Using translators like Google Translate or Papago makes us realize that translating language is not just about changing word for word – it is about understanding how the language is used within a societal and cultural context. When translating plays from English speaking countries filled with subtle and multilayered meanings, a careful approach is essential.
Ham Yu-seon, a graduate from the Graduate School of Translation and Interpretation (GSTI) of Ewha, is a gifted translator whose expertise revolves around translating the latest plays written in English into Korean. She is a member of SPOKEN, a research institute that translates plays, composed of graduates of GSTI. SPOKEN discovers and introduces foreign plays which have never been introduced to the Korean theater scene.
SPOKEN, as described by Ham, carries out attempts diverged from existing procedures in the drama scene. One of the most notable distinctions about SPOKEN is that members work in groups. Like actors, the translators read and act out each line from a rough draft of scripts. Then, they exchange suggestions on each other’s work and complete the translation together. These activities allow them to find out whether the lines sound and flow naturally in terms of both pronunciation and meaning. Published scripts created by SPOKEN are available during their annual public readings.
The annual public reading in 2014 made Ham leap into the field. Ham vividly remembers how she was fascinated by the play translation in that event.
“I just received my degree from GSTI and had no interest in the field of play translation back then,” Ham said. “Seniors working in SPOKEN asked me to do some tedious work at the annual reading. At the reading, I came across the play ‘Seven,’ a documentary play about seven feminist activists written by seven women playwriters. This suddenly struck me with an idea that translators can actively speak out their voices by deciding what to translate and how to express the original script in another language.”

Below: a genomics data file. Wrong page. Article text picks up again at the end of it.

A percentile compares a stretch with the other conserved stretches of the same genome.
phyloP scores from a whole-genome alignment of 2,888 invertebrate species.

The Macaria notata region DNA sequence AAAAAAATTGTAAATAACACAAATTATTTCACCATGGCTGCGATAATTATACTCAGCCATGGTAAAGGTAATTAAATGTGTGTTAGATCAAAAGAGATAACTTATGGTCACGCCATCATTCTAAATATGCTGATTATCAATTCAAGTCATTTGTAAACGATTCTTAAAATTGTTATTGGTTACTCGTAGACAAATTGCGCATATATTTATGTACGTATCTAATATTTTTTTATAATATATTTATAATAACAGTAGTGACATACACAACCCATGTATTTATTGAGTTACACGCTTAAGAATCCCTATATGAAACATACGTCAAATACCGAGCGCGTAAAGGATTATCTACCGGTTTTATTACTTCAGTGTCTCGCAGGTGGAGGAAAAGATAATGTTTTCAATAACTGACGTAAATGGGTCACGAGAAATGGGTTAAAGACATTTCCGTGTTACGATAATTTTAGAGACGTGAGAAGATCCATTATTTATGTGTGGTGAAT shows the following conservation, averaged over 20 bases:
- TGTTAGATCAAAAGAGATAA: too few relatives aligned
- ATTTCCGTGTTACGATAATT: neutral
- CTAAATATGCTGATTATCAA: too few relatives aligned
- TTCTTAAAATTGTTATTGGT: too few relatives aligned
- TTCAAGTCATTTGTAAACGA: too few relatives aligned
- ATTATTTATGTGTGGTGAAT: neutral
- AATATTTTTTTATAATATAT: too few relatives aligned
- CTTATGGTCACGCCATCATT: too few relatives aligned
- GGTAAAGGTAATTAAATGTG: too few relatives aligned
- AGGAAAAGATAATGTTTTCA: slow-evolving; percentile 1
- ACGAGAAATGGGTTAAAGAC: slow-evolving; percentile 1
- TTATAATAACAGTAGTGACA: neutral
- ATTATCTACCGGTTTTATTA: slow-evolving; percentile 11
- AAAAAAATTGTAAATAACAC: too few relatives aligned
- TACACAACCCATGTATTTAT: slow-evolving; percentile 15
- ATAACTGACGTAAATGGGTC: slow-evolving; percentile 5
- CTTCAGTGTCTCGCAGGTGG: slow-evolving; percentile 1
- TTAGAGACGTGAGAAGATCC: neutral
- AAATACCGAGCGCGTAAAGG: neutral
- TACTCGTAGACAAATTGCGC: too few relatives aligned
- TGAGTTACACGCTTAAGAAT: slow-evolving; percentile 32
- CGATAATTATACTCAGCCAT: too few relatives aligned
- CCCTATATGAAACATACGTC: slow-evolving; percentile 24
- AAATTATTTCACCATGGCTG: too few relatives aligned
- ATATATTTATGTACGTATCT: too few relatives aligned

Ham saw the unexpected role of the translators as active decision makers rather than those who stand behind the original writers. Thinking of herself as an unorthodox person, Ham is naturally drawn to stories about people like her.
“I am a person who deviated from the traditional standards of women,” Ham said. “I never acted gently, nor did I prefer long hair, and was taller than any other girls. I once felt devastated thinking I could not belong in this society because of the way I was. But soon, despair turned into motivation, enabling me to find more stories about people considered to be abnormal in our society.”
Following her intuition, Ham began her career as a translator translating the play, “All That I Will Ever Be,” which follows a homosexual immigrant prostitute. Working on the play, Ham also learned about the hardship that actresses face in the scene.
“The only actress in ‘All That I Will Ever Be’ told me how hard it is for actresses to get a role when they are in their mid-30s,” Ham said. “I thought it was unfair for these talented actresses and decided to translate as many scripts containing female narratives as I could. Luckily, I succeeded in finding numerous plays about women to translate.”
Most recently, Ham published a British script, “Out of Love,” which is about two women living in London during the 1980s when gender discrimination was rampant. Ham realized that women today all owe that generation of women for standing up for their rights during that period. It also reminded her of the importance of research regarding the backgrounds and expressions of a script for translation.
“I mainly translated scripts about contemporary issues happening to women in the United States,” Ham said. “It required extra research to understand the backgrounds of the feminist movement in the late 70s and 80s and elaborate it in my work.”
For students who are interested in translation, Ham suggests working on how to communicate with others – in a way where it is not only about delivering words but meanings behind them.
“There are countless moments of joy that you can obtain from this job,” Ham said. “You will relearn to write, read, and listen properly. For me, as a guide to two completely different worlds, I take pride in my work. I believe you would find your own joys in translation.”